Sensory marketing

Sensory marketing

By Peter Burgess - 24 June 2015

There has been significant growing interest in the role of cross modal sensory experiences in consumer brand and product choices and decision making. Whether it be the carefully crafted crunch associated with a branded breakfast cereal or the look and feel of an iconic bubbly carbonated fruit drink bottle, the idea of aligning various sensory cues to support a brand or product as detected through bodily sensations is gaining ground.

Many of these sensory cues operate without conscious awareness but are nonetheless powerful influences in determining consumers' preferences and purchase behaviours.

This concept of 'embodied cognition' has attracted research by various academic groups; for example, in 2014, the Journal of Consumer Psychology published a special issue on embodiment and sensory perception, with a focus on how sensory inputs can drive consumer behaviour.

Other research groups have focussed on how people match information across the senses with work published on the correspondences between tastes/flavours and shapes. For example, correspondences have been documented between angular shapes and bitterness and between round shapes and sweetness.

At Campden BRI, our new three year Member Subscription Project 'Packaging design - a strategic approach to enhance consumers' sensory perceptions and overall enjoyment of healthy food and drinks' is investigating how the principles of embodied cognition can be deployed to enhance the uptake of products positioned in the health and wellness sector.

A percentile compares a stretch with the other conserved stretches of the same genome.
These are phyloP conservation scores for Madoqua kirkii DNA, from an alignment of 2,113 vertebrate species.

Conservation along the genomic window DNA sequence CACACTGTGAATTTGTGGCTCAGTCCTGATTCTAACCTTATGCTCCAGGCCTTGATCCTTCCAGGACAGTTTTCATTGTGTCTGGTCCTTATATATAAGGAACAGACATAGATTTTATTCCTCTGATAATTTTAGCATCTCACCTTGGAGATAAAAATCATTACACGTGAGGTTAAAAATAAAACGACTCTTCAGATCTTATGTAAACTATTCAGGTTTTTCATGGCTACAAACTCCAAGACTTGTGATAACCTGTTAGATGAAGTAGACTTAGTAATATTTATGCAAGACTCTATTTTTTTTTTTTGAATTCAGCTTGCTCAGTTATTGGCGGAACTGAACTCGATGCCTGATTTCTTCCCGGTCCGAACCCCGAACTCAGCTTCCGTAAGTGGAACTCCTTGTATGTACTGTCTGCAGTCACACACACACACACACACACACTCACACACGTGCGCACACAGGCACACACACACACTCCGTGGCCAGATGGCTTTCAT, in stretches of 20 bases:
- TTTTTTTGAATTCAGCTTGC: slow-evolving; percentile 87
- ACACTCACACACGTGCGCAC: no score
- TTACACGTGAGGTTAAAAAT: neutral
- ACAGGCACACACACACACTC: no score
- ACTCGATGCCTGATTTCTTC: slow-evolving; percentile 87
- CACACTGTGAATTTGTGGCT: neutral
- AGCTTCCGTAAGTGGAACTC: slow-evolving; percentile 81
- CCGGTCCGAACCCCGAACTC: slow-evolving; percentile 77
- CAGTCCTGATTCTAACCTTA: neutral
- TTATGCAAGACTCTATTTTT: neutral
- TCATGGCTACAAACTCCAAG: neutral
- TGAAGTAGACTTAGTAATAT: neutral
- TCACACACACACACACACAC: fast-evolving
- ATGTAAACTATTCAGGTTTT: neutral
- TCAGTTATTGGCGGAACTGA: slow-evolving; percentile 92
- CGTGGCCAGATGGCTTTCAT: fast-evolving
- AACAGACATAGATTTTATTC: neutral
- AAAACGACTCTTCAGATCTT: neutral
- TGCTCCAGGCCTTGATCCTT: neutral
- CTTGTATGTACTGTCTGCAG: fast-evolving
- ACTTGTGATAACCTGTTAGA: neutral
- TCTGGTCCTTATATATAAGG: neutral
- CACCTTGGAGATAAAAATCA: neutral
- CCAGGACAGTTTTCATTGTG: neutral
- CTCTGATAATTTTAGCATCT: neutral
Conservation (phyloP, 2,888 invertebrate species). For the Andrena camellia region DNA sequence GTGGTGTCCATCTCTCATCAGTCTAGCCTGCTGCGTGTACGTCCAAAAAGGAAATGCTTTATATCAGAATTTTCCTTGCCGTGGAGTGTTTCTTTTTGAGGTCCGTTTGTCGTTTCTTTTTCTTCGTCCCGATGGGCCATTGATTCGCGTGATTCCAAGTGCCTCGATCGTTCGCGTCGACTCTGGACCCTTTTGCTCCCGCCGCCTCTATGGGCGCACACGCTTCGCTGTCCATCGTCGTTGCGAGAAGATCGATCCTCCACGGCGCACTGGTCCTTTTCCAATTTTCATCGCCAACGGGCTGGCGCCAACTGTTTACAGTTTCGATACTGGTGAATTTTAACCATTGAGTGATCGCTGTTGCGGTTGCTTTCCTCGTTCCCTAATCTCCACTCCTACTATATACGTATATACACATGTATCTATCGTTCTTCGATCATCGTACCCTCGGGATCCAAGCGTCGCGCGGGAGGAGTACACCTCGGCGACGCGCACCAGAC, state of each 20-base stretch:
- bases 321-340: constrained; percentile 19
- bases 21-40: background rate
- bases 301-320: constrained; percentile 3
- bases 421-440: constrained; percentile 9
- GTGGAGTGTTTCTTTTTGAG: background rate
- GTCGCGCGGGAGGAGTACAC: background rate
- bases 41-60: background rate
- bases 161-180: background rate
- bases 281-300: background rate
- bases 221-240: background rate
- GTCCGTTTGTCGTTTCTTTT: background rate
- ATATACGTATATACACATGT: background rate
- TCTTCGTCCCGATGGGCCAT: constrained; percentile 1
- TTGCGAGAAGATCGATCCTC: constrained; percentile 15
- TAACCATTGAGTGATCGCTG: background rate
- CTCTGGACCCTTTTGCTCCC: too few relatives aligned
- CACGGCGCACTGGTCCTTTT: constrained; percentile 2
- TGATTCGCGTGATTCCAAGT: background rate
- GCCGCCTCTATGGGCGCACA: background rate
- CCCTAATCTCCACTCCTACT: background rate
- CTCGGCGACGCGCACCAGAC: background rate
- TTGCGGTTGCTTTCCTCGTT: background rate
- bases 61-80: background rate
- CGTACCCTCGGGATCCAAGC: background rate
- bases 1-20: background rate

This project will consider, among other areas, consumers' associations between a number of design elements and their perceived 'healthiness' as well as developing model packaging and product concepts for consumer testing.

It is anticipated that, while the research outcomes of the project will benefit those involved in product development in the health and wellness market, insights generated through the project will also have applications in other product sectors.

Regular updates through the project microsite, newsletter, presentations and further blogs will keep members informed on research outcomes of this important emerging focus in consumer and sensory science.

In the meantime, the tools we currently have to assess consumers' perception of packaging designs and emotional associations with the product experience such as Napping, satisfaction measurement and Implicit Association Tests provide a holistic approach to guiding packaging and product development. These approaches can help in using the senses to create and intensify a consumer's brand and product experience.

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